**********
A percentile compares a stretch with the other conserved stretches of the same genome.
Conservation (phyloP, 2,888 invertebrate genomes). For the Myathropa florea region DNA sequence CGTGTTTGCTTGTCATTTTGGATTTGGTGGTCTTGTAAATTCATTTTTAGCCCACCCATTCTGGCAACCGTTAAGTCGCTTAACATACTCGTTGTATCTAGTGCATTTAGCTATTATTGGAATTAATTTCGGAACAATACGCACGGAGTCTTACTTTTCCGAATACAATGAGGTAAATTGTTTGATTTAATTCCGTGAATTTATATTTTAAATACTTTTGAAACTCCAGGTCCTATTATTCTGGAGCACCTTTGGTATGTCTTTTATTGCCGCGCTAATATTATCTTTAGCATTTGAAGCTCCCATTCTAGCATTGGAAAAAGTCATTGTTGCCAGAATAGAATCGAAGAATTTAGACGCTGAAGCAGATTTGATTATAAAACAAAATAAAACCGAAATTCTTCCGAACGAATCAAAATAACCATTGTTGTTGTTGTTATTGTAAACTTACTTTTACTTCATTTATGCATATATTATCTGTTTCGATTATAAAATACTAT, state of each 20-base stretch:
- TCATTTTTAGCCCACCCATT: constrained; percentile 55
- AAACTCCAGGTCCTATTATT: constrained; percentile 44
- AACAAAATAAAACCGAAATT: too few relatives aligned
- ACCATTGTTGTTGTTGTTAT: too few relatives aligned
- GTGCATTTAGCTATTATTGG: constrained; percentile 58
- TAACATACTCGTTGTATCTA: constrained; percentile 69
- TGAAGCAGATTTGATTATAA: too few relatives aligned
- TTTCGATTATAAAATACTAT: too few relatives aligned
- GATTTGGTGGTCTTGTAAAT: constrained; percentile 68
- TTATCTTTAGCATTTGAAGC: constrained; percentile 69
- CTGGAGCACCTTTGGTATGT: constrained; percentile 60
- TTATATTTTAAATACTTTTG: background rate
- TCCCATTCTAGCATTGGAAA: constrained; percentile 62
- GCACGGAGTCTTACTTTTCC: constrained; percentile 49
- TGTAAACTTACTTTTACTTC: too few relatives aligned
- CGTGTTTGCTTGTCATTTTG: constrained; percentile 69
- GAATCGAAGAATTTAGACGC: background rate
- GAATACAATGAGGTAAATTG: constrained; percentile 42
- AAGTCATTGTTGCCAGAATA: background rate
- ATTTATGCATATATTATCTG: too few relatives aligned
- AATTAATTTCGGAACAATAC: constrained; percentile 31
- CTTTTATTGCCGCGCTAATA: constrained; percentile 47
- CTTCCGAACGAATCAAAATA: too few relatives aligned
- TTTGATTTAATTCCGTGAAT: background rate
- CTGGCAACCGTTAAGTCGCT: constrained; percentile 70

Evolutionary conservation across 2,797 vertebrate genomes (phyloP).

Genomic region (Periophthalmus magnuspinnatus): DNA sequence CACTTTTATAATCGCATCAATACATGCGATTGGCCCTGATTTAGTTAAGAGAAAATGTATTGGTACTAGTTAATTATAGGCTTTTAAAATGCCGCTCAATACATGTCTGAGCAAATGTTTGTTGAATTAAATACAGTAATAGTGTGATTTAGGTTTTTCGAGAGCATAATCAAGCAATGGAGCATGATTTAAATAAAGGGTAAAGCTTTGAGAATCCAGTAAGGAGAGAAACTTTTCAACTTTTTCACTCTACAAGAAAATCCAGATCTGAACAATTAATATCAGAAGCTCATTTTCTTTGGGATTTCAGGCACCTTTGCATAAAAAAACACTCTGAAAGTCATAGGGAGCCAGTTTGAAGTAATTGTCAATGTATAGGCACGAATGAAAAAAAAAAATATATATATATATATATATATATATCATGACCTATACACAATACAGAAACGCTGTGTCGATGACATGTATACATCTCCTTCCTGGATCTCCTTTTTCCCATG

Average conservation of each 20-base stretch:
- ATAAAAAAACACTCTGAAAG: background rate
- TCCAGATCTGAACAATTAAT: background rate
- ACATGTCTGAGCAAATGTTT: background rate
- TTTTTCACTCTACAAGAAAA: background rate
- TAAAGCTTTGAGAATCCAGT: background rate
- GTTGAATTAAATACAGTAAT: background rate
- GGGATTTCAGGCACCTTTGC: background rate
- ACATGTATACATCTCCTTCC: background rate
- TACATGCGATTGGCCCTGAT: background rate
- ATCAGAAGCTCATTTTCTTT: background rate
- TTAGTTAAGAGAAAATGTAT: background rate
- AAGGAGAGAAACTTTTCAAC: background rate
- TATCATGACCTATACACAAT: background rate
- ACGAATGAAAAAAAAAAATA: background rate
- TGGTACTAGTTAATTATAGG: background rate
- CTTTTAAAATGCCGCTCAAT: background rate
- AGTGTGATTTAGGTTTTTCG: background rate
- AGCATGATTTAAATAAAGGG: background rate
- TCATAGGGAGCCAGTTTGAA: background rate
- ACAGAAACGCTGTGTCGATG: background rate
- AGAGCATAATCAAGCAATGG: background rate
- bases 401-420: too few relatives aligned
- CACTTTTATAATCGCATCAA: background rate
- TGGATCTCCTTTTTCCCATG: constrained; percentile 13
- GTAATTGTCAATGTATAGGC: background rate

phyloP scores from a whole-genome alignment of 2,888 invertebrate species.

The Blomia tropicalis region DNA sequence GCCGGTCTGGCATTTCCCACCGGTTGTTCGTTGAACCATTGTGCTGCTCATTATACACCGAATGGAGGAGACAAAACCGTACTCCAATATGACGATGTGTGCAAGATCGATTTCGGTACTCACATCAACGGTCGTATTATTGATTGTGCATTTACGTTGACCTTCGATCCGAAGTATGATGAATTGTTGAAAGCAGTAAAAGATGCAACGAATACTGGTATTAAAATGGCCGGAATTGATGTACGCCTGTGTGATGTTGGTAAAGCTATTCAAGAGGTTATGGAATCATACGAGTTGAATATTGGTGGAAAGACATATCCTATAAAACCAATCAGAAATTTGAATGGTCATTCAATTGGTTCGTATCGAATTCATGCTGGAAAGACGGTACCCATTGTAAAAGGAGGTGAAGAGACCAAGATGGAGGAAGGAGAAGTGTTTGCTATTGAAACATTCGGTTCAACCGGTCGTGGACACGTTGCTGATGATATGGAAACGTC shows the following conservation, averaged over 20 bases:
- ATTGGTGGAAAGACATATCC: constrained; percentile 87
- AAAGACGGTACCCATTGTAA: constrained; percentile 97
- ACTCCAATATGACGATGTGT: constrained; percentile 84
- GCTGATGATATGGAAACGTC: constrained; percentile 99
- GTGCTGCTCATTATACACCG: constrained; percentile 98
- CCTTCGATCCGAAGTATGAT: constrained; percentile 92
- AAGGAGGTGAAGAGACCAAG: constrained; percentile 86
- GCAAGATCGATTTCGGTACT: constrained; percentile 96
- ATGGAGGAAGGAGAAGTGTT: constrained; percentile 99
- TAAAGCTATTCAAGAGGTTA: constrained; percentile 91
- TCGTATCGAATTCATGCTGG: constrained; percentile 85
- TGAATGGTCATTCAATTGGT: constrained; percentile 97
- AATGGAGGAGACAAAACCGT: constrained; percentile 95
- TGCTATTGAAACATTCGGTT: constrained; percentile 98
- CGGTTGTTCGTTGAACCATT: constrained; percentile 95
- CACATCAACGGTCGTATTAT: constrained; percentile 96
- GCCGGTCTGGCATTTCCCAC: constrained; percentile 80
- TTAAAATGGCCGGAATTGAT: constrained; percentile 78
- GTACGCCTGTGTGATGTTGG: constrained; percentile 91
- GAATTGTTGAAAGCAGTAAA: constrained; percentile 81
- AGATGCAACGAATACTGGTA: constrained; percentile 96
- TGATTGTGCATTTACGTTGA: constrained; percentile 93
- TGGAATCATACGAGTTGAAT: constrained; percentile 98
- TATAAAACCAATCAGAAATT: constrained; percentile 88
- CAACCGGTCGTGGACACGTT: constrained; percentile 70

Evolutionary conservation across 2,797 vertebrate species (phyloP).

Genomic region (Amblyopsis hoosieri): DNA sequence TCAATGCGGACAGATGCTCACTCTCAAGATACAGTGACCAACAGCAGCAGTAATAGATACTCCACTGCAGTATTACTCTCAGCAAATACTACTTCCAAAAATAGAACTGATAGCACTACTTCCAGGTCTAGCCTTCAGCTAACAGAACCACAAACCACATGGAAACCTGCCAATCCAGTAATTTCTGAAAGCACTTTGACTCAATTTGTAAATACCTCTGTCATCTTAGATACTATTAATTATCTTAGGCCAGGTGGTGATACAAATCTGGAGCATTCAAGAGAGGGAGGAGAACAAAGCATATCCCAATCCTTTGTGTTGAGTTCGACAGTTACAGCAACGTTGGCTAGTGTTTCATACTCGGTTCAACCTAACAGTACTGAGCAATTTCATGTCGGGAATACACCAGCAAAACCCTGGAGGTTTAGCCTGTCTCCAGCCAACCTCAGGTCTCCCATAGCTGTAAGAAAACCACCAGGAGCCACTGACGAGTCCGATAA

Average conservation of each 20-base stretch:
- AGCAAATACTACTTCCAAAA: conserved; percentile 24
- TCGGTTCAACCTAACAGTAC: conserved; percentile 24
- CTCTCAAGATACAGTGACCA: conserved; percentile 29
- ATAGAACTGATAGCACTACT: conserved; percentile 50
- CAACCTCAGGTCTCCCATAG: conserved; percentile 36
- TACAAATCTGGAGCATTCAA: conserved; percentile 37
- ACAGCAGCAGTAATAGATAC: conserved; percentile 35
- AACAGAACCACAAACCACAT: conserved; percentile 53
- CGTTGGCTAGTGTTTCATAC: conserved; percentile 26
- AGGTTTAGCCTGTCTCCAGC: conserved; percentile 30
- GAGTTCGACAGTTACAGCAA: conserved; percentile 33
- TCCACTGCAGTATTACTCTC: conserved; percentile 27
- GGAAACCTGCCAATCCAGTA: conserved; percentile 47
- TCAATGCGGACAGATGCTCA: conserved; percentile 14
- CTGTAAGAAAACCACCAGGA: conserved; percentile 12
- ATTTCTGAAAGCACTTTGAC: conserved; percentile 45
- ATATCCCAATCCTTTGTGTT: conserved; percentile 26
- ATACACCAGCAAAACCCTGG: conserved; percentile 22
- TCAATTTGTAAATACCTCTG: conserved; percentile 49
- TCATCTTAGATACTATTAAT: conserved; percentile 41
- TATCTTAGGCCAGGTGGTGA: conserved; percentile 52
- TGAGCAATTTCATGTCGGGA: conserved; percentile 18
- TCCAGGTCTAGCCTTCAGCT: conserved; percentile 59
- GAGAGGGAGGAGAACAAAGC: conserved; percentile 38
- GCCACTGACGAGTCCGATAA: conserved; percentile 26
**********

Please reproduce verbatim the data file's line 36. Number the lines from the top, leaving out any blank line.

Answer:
- GTTGAATTAAATACAGTAAT: background rate